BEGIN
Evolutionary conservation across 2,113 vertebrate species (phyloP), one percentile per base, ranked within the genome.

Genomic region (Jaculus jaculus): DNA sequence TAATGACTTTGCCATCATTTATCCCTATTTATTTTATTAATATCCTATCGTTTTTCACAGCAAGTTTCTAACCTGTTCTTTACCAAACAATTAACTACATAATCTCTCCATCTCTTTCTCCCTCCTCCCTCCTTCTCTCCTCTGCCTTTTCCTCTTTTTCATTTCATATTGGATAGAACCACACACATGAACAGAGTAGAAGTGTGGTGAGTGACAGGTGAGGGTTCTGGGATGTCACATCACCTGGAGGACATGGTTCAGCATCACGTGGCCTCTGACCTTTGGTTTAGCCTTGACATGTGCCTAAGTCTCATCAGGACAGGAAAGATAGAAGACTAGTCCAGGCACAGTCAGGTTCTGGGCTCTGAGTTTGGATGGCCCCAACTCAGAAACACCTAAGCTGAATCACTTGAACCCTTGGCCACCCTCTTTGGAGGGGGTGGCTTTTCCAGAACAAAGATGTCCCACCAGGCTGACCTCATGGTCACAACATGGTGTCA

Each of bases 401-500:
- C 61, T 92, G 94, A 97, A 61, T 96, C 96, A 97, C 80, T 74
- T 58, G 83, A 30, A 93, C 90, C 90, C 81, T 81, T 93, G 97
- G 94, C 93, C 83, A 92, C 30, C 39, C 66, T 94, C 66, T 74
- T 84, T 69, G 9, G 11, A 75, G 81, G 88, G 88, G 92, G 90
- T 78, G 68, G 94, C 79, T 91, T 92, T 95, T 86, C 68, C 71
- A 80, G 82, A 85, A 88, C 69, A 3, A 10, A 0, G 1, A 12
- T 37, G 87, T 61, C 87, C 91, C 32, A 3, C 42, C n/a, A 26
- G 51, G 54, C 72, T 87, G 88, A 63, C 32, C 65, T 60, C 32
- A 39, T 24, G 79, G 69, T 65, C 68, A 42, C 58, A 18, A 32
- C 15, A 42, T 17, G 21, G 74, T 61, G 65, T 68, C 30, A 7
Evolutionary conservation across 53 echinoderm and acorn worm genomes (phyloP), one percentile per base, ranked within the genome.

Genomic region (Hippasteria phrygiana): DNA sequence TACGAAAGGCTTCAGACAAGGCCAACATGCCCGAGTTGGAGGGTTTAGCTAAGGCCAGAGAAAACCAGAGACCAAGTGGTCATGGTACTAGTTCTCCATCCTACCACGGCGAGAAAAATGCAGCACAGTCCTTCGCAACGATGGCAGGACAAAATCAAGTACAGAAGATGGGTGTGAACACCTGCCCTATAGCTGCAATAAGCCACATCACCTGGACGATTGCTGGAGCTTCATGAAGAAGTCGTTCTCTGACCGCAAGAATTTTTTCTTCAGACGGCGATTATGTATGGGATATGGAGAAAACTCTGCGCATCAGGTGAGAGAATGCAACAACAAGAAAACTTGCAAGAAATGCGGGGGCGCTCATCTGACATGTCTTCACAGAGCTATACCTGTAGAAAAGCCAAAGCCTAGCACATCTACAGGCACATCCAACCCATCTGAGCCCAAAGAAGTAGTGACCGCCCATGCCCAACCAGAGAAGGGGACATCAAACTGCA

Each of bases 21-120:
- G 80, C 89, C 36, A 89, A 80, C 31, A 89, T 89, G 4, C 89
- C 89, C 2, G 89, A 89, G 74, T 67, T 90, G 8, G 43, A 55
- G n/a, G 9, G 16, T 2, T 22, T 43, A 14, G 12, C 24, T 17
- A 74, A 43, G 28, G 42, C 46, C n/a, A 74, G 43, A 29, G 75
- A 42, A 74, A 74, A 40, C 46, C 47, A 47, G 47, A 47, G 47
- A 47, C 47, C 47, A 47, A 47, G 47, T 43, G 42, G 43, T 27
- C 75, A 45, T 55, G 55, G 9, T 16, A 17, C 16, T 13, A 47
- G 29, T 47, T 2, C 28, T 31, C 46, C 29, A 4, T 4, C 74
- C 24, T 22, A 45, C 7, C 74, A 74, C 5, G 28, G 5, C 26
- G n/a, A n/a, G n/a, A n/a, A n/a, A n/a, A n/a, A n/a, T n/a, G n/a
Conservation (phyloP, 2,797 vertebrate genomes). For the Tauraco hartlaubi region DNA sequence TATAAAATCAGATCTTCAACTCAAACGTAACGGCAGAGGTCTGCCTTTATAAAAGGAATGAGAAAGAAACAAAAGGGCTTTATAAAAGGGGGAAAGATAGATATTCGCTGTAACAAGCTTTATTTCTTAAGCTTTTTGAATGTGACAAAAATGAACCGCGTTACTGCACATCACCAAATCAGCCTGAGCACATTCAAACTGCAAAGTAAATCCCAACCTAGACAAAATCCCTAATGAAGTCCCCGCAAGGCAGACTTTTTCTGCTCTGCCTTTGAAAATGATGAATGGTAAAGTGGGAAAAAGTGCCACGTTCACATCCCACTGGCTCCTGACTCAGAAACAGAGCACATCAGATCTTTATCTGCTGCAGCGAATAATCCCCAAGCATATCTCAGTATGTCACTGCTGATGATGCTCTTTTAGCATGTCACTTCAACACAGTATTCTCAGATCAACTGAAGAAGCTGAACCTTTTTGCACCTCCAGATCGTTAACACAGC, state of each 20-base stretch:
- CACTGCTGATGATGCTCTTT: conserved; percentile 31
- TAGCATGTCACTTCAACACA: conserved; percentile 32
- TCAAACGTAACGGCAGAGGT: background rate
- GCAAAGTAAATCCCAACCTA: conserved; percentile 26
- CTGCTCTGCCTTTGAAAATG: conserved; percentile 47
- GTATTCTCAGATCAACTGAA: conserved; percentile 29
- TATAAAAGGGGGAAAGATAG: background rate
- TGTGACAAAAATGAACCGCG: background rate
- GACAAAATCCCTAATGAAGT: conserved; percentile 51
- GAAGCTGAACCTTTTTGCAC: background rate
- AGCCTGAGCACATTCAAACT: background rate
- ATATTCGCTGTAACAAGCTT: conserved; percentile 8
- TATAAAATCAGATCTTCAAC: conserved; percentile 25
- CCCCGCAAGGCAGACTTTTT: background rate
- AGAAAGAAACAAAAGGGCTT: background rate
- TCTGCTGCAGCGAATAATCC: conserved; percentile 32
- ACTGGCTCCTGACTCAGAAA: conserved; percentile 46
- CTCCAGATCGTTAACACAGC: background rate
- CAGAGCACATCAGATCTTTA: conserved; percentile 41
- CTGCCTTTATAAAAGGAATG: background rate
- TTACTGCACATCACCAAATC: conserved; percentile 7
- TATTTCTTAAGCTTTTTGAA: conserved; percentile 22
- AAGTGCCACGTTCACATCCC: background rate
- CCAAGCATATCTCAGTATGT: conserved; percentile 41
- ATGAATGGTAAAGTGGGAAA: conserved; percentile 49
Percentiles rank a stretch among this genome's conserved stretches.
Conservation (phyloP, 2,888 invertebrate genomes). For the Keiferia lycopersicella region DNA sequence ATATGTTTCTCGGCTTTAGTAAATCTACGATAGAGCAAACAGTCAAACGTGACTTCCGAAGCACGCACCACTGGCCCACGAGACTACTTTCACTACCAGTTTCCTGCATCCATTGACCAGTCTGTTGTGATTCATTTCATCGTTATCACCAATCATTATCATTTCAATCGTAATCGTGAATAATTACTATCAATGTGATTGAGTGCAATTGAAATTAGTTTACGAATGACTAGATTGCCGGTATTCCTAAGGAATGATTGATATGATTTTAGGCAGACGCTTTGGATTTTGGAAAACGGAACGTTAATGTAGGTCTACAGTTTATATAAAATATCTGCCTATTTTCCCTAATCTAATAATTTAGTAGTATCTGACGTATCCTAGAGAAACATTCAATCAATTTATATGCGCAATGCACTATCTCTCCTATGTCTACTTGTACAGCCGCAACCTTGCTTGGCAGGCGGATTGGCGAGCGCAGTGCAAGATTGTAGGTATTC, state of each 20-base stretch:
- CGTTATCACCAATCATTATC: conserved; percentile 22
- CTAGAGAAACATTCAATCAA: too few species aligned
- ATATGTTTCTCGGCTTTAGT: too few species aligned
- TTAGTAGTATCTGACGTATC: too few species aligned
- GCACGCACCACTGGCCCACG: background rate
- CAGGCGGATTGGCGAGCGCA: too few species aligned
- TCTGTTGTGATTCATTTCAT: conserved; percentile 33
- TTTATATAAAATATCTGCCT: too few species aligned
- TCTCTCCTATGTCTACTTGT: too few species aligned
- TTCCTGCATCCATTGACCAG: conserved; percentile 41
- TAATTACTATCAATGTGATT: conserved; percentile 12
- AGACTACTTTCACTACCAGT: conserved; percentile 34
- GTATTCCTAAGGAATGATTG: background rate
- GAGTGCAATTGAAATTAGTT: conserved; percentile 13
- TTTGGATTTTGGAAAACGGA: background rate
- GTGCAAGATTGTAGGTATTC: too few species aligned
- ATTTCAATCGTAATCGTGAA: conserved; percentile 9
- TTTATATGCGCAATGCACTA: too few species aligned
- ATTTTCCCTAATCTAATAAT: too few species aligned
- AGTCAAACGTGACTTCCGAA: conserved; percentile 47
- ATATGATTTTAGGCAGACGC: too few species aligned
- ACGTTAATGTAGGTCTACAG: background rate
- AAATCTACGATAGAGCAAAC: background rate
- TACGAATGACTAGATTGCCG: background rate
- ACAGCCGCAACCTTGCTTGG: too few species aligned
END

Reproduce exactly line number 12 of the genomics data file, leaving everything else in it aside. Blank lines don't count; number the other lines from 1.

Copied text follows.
- A 39, T 24, G 79, G 69, T 65, C 68, A 42, C 58, A 18, A 32